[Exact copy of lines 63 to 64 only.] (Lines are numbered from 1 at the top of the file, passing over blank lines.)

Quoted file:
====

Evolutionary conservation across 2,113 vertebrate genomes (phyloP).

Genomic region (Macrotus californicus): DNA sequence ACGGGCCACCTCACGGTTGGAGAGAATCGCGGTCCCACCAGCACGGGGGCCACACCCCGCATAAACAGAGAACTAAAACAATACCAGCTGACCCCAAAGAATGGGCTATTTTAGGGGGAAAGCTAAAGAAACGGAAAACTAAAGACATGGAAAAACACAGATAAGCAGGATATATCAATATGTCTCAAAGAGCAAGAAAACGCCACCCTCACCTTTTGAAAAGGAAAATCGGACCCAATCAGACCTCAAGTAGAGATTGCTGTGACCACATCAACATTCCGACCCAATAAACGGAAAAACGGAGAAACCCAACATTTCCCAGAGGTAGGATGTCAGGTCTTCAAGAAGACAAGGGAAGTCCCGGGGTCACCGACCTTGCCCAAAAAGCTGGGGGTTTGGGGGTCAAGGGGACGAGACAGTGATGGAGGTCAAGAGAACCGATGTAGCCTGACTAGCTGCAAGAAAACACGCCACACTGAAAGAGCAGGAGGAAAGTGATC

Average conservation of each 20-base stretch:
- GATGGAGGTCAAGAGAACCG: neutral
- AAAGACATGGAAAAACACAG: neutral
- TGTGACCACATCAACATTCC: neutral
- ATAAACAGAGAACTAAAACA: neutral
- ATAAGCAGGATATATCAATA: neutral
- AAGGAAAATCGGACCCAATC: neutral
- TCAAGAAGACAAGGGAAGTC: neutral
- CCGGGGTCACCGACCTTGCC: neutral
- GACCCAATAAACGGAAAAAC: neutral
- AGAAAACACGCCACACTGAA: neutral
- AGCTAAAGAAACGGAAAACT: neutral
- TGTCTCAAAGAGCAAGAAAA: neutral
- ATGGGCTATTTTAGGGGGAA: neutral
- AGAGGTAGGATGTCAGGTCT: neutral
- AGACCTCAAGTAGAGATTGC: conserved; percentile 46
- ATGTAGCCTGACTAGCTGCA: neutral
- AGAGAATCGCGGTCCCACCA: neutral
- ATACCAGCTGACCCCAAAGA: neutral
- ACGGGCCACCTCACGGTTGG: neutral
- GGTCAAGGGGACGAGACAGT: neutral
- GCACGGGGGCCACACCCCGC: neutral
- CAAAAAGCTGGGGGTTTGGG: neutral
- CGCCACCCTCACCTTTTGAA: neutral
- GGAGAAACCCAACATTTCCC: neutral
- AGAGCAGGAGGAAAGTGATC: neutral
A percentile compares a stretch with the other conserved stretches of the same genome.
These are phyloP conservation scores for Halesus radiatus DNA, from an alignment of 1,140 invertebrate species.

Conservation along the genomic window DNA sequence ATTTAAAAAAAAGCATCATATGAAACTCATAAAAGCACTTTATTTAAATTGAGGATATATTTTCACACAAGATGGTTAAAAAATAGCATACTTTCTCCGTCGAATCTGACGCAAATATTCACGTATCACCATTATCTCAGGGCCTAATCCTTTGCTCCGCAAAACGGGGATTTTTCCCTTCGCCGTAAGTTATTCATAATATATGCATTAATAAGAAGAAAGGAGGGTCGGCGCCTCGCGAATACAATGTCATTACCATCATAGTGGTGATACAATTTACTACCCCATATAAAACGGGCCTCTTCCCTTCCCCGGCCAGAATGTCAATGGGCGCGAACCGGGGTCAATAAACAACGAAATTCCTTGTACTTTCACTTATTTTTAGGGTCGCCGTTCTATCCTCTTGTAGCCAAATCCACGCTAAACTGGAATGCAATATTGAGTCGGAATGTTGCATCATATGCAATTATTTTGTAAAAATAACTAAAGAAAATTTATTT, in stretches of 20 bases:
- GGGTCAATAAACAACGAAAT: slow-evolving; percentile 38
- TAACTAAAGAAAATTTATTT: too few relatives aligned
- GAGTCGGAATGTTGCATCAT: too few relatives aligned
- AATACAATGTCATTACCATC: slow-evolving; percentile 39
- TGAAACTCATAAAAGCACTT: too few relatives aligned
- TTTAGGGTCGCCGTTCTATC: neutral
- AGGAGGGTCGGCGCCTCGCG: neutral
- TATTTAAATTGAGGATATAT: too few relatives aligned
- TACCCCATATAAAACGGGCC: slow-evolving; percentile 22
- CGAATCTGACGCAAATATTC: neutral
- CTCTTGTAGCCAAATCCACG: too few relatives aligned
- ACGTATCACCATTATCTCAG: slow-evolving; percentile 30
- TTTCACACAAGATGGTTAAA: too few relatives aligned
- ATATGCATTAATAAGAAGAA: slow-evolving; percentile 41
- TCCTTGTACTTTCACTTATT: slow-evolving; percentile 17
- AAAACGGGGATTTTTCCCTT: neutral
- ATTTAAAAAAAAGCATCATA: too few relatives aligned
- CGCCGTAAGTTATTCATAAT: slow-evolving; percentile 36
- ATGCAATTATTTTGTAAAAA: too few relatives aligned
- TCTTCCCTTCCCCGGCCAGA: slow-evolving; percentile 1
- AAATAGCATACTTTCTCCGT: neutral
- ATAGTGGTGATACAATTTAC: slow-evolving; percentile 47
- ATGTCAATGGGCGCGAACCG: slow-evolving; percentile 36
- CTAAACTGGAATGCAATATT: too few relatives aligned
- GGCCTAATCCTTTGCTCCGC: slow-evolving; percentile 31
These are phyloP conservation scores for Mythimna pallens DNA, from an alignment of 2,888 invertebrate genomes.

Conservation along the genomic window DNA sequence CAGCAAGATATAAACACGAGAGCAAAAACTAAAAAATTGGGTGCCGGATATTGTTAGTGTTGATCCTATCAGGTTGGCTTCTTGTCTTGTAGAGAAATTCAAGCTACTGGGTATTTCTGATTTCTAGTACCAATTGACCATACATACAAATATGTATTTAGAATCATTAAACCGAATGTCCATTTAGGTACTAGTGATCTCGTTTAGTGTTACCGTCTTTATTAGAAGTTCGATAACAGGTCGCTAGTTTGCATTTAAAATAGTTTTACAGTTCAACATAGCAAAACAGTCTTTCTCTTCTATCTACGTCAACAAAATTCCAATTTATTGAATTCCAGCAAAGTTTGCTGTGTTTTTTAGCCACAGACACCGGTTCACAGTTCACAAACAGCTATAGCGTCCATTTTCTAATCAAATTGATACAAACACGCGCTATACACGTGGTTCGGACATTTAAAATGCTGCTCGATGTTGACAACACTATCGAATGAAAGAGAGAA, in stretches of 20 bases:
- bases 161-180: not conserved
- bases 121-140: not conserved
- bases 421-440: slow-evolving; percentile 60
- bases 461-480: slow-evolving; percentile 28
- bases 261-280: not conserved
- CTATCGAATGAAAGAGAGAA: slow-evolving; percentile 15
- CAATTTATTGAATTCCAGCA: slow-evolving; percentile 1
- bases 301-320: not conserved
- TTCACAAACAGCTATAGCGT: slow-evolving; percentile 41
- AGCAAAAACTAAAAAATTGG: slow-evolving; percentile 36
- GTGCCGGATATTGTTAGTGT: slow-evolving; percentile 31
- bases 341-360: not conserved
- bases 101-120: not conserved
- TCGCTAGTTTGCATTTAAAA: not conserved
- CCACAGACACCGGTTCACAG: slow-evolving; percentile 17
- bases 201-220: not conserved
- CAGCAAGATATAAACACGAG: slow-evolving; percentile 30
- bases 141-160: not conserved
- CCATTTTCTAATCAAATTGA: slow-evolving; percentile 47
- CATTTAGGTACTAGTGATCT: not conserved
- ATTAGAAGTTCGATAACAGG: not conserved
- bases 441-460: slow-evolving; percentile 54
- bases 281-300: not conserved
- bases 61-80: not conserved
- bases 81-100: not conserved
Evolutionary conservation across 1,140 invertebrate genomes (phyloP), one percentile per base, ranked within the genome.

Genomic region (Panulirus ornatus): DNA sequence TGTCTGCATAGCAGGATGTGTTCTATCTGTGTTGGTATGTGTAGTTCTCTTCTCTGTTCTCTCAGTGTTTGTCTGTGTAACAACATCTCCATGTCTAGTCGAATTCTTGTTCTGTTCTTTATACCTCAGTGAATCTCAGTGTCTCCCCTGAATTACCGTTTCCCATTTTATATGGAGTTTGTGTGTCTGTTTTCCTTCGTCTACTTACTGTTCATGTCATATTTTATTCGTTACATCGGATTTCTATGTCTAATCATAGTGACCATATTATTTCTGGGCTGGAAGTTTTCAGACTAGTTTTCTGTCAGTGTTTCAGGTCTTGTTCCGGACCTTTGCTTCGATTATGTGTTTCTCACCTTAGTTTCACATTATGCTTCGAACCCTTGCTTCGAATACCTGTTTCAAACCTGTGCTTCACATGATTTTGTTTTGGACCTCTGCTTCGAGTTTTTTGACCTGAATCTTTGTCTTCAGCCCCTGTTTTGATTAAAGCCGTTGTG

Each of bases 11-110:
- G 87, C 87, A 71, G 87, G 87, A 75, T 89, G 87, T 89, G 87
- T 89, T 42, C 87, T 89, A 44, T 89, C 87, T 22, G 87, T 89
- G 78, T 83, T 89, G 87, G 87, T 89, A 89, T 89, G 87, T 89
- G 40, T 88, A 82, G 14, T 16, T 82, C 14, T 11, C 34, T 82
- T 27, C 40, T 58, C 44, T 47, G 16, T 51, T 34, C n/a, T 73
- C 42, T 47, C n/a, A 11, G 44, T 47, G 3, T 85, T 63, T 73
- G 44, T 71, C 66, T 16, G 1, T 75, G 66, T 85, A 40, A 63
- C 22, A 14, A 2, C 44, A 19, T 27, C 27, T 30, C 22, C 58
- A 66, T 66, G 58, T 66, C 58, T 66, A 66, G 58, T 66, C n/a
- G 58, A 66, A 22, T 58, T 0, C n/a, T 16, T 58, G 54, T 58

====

- bases 261-280: not conserved
- CTATCGAATGAAAGAGAGAA: slow-evolving; percentile 15